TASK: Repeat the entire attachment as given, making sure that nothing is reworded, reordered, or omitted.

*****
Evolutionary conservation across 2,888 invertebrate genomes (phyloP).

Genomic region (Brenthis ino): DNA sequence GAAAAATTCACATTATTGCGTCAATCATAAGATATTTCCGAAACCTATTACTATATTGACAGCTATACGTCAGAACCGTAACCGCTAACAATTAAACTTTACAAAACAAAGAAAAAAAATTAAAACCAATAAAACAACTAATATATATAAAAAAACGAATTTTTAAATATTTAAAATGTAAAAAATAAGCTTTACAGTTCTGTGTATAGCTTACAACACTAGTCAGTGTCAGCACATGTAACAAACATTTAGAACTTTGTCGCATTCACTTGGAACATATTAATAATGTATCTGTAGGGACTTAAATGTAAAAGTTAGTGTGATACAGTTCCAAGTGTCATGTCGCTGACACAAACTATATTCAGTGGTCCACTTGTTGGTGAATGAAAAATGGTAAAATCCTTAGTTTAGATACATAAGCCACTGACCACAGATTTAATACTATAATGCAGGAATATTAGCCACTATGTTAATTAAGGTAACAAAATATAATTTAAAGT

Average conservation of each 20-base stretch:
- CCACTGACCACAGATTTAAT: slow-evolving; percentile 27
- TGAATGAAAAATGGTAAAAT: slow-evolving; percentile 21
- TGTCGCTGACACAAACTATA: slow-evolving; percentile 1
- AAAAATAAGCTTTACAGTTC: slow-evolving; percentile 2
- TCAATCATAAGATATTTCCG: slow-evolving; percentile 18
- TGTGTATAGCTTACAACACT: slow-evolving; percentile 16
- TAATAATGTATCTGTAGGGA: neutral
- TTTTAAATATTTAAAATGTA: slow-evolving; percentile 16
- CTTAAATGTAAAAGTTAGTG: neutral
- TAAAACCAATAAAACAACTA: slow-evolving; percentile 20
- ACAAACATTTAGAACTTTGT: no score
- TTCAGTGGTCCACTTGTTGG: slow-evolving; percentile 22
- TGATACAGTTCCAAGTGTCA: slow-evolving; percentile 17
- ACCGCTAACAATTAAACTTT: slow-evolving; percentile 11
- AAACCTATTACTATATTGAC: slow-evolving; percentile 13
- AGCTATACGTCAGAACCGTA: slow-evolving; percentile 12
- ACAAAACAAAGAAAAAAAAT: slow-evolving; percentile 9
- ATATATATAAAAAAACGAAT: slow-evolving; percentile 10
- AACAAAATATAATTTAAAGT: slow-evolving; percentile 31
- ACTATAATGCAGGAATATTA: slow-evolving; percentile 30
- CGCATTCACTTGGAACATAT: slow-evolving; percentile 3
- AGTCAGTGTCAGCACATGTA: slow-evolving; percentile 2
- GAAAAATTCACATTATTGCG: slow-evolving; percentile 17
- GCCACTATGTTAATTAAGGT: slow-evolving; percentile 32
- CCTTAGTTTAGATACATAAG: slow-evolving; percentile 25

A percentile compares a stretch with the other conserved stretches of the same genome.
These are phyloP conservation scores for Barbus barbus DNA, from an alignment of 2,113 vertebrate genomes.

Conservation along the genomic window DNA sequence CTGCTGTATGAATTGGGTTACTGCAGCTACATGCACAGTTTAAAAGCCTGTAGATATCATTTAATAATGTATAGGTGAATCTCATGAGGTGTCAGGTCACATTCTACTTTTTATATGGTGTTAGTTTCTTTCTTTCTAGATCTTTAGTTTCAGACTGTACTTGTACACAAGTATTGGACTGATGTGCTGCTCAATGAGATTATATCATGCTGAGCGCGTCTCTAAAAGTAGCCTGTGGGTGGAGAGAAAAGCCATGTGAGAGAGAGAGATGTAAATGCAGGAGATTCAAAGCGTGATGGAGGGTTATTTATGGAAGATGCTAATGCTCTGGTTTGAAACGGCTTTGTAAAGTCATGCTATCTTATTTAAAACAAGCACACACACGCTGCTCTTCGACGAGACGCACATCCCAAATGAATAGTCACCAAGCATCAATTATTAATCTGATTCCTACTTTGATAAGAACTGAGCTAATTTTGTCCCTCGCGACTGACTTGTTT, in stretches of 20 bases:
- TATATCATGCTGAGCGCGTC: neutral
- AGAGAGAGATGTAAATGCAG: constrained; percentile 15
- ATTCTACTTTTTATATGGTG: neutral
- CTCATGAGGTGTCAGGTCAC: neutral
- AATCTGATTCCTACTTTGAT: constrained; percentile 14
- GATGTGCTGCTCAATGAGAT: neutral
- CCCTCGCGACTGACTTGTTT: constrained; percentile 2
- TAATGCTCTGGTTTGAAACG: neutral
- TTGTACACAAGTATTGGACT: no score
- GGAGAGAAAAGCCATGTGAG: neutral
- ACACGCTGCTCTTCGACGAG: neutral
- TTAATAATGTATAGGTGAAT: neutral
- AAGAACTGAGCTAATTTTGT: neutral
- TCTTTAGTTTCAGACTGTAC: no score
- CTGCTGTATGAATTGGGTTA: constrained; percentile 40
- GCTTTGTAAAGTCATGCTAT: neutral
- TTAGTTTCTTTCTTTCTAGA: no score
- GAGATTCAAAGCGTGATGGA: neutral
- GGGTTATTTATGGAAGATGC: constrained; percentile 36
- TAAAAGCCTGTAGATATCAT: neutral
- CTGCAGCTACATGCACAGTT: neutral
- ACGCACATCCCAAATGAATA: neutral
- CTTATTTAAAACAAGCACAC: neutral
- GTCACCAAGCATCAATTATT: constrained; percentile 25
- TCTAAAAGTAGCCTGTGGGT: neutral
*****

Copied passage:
Evolutionary conservation across 2,888 invertebrate genomes (phyloP).

Genomic region (Brenthis ino): DNA sequence GAAAAATTCACATTATTGCGTCAATCATAAGATATTTCCGAAACCTATTACTATATTGACAGCTATACGTCAGAACCGTAACCGCTAACAATTAAACTTTACAAAACAAAGAAAAAAAATTAAAACCAATAAAACAACTAATATATATAAAAAAACGAATTTTTAAATATTTAAAATGTAAAAAATAAGCTTTACAGTTCTGTGTATAGCTTACAACACTAGTCAGTGTCAGCACATGTAACAAACATTTAGAACTTTGTCGCATTCACTTGGAACATATTAATAATGTATCTGTAGGGACTTAAATGTAAAAGTTAGTGTGATACAGTTCCAAGTGTCATGTCGCTGACACAAACTATATTCAGTGGTCCACTTGTTGGTGAATGAAAAATGGTAAAATCCTTAGTTTAGATACATAAGCCACTGACCACAGATTTAATACTATAATGCAGGAATATTAGCCACTATGTTAATTAAGGTAACAAAATATAATTTAAAGT

Average conservation of each 20-base stretch:
- CCACTGACCACAGATTTAAT: slow-evolving; percentile 27
- TGAATGAAAAATGGTAAAAT: slow-evolving; percentile 21
- TGTCGCTGACACAAACTATA: slow-evolving; percentile 1
- AAAAATAAGCTTTACAGTTC: slow-evolving; percentile 2
- TCAATCATAAGATATTTCCG: slow-evolving; percentile 18
- TGTGTATAGCTTACAACACT: slow-evolving; percentile 16
- TAATAATGTATCTGTAGGGA: neutral
- TTTTAAATATTTAAAATGTA: slow-evolving; percentile 16
- CTTAAATGTAAAAGTTAGTG: neutral
- TAAAACCAATAAAACAACTA: slow-evolving; percentile 20
- ACAAACATTTAGAACTTTGT: no score
- TTCAGTGGTCCACTTGTTGG: slow-evolving; percentile 22
- TGATACAGTTCCAAGTGTCA: slow-evolving; percentile 17
- ACCGCTAACAATTAAACTTT: slow-evolving; percentile 11
- AAACCTATTACTATATTGAC: slow-evolving; percentile 13
- AGCTATACGTCAGAACCGTA: slow-evolving; percentile 12
- ACAAAACAAAGAAAAAAAAT: slow-evolving; percentile 9
- ATATATATAAAAAAACGAAT: slow-evolving; percentile 10
- AACAAAATATAATTTAAAGT: slow-evolving; percentile 31
- ACTATAATGCAGGAATATTA: slow-evolving; percentile 30
- CGCATTCACTTGGAACATAT: slow-evolving; percentile 3
- AGTCAGTGTCAGCACATGTA: slow-evolving; percentile 2
- GAAAAATTCACATTATTGCG: slow-evolving; percentile 17
- GCCACTATGTTAATTAAGGT: slow-evolving; percentile 32
- CCTTAGTTTAGATACATAAG: slow-evolving; percentile 25

A percentile compares a stretch with the other conserved stretches of the same genome.
These are phyloP conservation scores for Barbus barbus DNA, from an alignment of 2,113 vertebrate genomes.

Conservation along the genomic window DNA sequence CTGCTGTATGAATTGGGTTACTGCAGCTACATGCACAGTTTAAAAGCCTGTAGATATCATTTAATAATGTATAGGTGAATCTCATGAGGTGTCAGGTCACATTCTACTTTTTATATGGTGTTAGTTTCTTTCTTTCTAGATCTTTAGTTTCAGACTGTACTTGTACACAAGTATTGGACTGATGTGCTGCTCAATGAGATTATATCATGCTGAGCGCGTCTCTAAAAGTAGCCTGTGGGTGGAGAGAAAAGCCATGTGAGAGAGAGAGATGTAAATGCAGGAGATTCAAAGCGTGATGGAGGGTTATTTATGGAAGATGCTAATGCTCTGGTTTGAAACGGCTTTGTAAAGTCATGCTATCTTATTTAAAACAAGCACACACACGCTGCTCTTCGACGAGACGCACATCCCAAATGAATAGTCACCAAGCATCAATTATTAATCTGATTCCTACTTTGATAAGAACTGAGCTAATTTTGTCCCTCGCGACTGACTTGTTT, in stretches of 20 bases:
- TATATCATGCTGAGCGCGTC: neutral
- AGAGAGAGATGTAAATGCAG: constrained; percentile 15
- ATTCTACTTTTTATATGGTG: neutral
- CTCATGAGGTGTCAGGTCAC: neutral
- AATCTGATTCCTACTTTGAT: constrained; percentile 14
- GATGTGCTGCTCAATGAGAT: neutral
- CCCTCGCGACTGACTTGTTT: constrained; percentile 2
- TAATGCTCTGGTTTGAAACG: neutral
- TTGTACACAAGTATTGGACT: no score
- GGAGAGAAAAGCCATGTGAG: neutral
- ACACGCTGCTCTTCGACGAG: neutral
- TTAATAATGTATAGGTGAAT: neutral
- AAGAACTGAGCTAATTTTGT: neutral
- TCTTTAGTTTCAGACTGTAC: no score
- CTGCTGTATGAATTGGGTTA: constrained; percentile 40
- GCTTTGTAAAGTCATGCTAT: neutral
- TTAGTTTCTTTCTTTCTAGA: no score
- GAGATTCAAAGCGTGATGGA: neutral
- GGGTTATTTATGGAAGATGC: constrained; percentile 36
- TAAAAGCCTGTAGATATCAT: neutral
- CTGCAGCTACATGCACAGTT: neutral
- ACGCACATCCCAAATGAATA: neutral
- CTTATTTAAAACAAGCACAC: neutral
- GTCACCAAGCATCAATTATT: constrained; percentile 25
- TCTAAAAGTAGCCTGTGGGT: neutral